Energy, Stimulation, Fight or Fligh
Phenylalanine and tyrosine are precursors to norepinephrine and epinephrine.
Phenylalanine—converts to—>Tyrosine—converts to—>DOPA—converts to—>Dopamine—converts to—>Norepinephrine—converts to—>Epinephrine
Norepinephrine, also known as noradrenaline, is a neurotransmitter found in the sympathetic nervous system. The sympathetic nervous system stimulates the heart, blood vessels, sweat glands, the large internal organs, and the adrenal medulla in the brain. Like dopamine, norepinephrine has a stimulating effect, fosters alertness, and plays an important regulatory role in long-term memory and learning. It also protects endorphins from being broken down prematurely. Optimal levels of this transmitter can stimulate a sense of wellbeing or even create a euphoric effect in stressful situations. Yet excess norepinephrine can fuel the physiological expressions of fear and anxiety, as may be the case for people who suffer from anxiety disorders.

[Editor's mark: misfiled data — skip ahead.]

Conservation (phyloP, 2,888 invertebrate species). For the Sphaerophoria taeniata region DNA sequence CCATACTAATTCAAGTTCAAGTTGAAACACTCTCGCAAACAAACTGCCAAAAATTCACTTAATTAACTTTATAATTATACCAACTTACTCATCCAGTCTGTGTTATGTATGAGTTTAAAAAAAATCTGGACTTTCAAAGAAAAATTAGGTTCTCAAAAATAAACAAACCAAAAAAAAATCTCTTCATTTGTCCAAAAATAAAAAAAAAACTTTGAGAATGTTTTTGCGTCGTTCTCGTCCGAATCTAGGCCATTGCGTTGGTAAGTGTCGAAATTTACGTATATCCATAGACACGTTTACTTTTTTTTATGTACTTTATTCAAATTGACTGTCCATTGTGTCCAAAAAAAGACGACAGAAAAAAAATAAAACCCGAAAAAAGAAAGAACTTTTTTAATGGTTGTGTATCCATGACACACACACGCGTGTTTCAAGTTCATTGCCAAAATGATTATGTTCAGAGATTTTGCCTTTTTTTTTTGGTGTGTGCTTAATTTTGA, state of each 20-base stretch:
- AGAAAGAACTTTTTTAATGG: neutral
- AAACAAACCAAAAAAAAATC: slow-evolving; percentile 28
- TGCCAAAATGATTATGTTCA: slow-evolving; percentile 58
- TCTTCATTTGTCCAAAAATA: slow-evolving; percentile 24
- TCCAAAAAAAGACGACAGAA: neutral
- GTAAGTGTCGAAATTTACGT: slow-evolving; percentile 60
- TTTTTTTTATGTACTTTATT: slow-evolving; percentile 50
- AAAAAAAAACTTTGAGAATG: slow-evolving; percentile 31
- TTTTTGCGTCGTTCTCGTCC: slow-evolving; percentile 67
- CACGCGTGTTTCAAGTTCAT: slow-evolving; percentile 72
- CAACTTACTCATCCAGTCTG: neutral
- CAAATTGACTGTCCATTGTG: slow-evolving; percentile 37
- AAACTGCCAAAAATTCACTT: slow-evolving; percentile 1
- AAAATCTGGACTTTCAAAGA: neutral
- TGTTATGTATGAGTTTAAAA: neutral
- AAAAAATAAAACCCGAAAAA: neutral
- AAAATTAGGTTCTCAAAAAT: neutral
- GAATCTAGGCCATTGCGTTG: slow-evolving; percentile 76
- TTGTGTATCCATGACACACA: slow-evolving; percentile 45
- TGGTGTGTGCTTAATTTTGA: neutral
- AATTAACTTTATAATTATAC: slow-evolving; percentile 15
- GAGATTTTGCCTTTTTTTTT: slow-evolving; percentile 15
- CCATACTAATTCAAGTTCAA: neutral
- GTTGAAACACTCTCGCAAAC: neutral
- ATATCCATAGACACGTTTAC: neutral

The amino acid tyrosine, found in high concentrations in cheese, is converted by specific reactions into at least two neurotransmitters – norepinephrine and dopamine. Norepinephrine is produced from dopamine, with the help of the amino acids phenylalanine, lysine, and methionine. Vitamins C and B6, magnesium, and manganese are important cofactors.
Norepinepherine Functions in:
- Arousal, energy, drive
- Fight or Flight
Norepinephrine Deficiencies result in:
- Lack of energy
- Lack of motivation
- First ‘state’ called depression
Supplements required for Norepinephrine:
- Vitamin B6
Useful sources of building blocks for Norepinephrine:
- Beef liver or kidney
- Blue-green algae
- Most green vegetables
- Lean meat